The brainstorming sessions and sketches lead to the creation of low-fidelity wireframes, which were then compared against the documentation created in Phase 1. During this process, I constantly asked the team, “Does the design support the mission?” or “Is this relevant to the user/customer?”. If the answer to these questions was “no,” it was an indication there was more work to be done.

After numerous walk-throughs and revisions to the wireframes, I began the process of crafting high-fidelity mockups in Photoshop (I’ve subsequently switched to Sketch for all Mockups). In comparison to the wireframes, these the mockups were representative of Fixate’s brand and contained the individual data elements on each screen. As always, they revealed issues (hint: always test long data strings), some of which were quick fixes, while others required discussion.

The mockups performed their job; they allowed us to visualize and test the information flows, user interactions, and processes without writing a single line of code.  The application was taking shape, and Fixate’s team was thrilled that the process had solved several long-outstanding issues, but it was time get some real feedback, it was time to take it to users.


UX vs. UI

It’s often the case that clients want to jump ahead to User Interface (UI) design skipping research, documentation, and testing. I can appreciate the desire to bring a product to market quickly, but omitting these phases is a recipe for trouble.

Perhaps one of the biggest misconceptions I encounter is the belief that designers possess some sort of superpowers*; that you can present one with a problem and they will instantly know what needs to be done to delight and captivate users. Yes, we are knowledgeable in design principals and best practices, and we likely have ideas for how to solve the problem, but that’s no guarantee for success. UX/UI design is a process, not a deliverable, and it requires a significant amount of experimentation.  Learn, design, and test – lather, rinse and repeat.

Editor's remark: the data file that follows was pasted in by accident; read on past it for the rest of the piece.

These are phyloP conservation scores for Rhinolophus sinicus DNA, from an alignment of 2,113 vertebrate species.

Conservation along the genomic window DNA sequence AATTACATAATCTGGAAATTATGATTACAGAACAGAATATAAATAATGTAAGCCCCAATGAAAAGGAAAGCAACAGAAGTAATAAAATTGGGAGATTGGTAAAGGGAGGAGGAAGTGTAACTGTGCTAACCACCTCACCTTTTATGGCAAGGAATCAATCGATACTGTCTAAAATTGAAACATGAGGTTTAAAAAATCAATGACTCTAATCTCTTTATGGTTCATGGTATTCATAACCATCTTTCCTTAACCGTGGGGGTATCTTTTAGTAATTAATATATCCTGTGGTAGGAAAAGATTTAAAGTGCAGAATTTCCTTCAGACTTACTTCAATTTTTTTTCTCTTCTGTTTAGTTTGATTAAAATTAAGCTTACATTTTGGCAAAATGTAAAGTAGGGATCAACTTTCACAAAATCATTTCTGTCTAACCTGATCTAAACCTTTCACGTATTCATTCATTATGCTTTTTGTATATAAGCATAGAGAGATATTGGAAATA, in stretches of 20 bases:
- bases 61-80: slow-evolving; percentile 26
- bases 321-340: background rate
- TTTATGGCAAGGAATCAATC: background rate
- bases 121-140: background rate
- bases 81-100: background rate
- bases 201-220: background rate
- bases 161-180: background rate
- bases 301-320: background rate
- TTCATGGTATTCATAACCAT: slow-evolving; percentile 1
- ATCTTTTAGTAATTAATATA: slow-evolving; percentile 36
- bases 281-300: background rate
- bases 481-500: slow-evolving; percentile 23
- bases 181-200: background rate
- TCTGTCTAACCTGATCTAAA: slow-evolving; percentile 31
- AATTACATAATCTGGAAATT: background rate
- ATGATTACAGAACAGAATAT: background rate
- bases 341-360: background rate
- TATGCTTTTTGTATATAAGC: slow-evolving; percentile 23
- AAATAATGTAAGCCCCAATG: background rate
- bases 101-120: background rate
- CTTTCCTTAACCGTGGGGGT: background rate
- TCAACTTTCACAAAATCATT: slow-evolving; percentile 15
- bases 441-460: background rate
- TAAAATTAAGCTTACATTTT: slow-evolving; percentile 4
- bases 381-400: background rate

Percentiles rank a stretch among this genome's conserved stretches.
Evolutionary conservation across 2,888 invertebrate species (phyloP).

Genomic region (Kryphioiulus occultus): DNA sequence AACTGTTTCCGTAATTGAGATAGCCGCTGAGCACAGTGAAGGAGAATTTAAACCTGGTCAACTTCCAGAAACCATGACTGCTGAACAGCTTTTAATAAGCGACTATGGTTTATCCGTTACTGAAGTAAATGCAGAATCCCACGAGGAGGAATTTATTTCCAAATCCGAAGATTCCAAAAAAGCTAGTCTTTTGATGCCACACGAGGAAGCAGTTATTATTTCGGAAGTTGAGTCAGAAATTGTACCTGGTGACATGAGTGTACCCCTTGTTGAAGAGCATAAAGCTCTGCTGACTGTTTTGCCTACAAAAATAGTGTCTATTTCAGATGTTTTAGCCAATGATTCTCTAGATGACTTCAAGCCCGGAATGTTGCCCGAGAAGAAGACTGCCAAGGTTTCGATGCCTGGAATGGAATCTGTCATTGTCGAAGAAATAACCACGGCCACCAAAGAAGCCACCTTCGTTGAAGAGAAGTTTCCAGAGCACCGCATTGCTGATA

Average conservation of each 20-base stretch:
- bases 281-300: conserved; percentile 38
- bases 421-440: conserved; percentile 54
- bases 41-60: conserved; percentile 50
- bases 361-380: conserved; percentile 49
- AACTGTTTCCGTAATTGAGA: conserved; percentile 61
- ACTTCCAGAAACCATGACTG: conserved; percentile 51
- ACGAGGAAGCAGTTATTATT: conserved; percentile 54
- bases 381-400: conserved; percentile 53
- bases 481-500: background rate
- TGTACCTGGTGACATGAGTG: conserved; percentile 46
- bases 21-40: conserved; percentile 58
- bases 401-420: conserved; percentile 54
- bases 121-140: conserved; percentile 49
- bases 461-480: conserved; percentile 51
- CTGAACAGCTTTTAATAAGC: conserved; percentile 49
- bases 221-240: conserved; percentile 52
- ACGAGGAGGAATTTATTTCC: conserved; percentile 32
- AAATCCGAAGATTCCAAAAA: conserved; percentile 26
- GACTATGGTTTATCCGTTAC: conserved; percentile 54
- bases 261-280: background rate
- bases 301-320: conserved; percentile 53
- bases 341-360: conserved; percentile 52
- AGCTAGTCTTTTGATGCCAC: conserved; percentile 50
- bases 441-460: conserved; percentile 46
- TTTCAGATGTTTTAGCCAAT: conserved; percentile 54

*I was being modest; I do in fact have design superpowers.  🙂

Phase 3: User Testing and Iteration


At this point, I had applied the knowledge I had gained during the research phase and used it along with my design skills to shape a proposed solution. As the designer, I felt right about the all the work that had gone into the design, but I am not the user. Only the user has the final say about whether your ideas/design is a success or not.

We presented the mockups to several of Fixate’s contributors, and the feedback was positive. The design addressed several of their key issues and provided a tool to manage Fixate’s operations. The data showed that we had headed in the right direction, but as testing continued we discovered an essential feature was missing.

This was expected as it is often hard for people to imagine your solution based on a conversation. It’s not until you have something to show someone, such as a wireframe or mockup, that they can understand your ideas and provide accurate feedback.

Again we used this information to revise the documentation and mockups to incorporate these newly identified needs. As I said prior… Lather, Rinse and Repeat!



While the story isn’t over, I will bring this analysis to a close. After user testing phase the application moved into development and from there into actual application testing. It is now in use by the contributors and is proving to be a useful tool for the delivery of fixate’s services to clients. By going through this process, Fixate was able to realize significant reductions in their development efforts and cost, all while delivering a solution based on actual user needs rather than assumptions.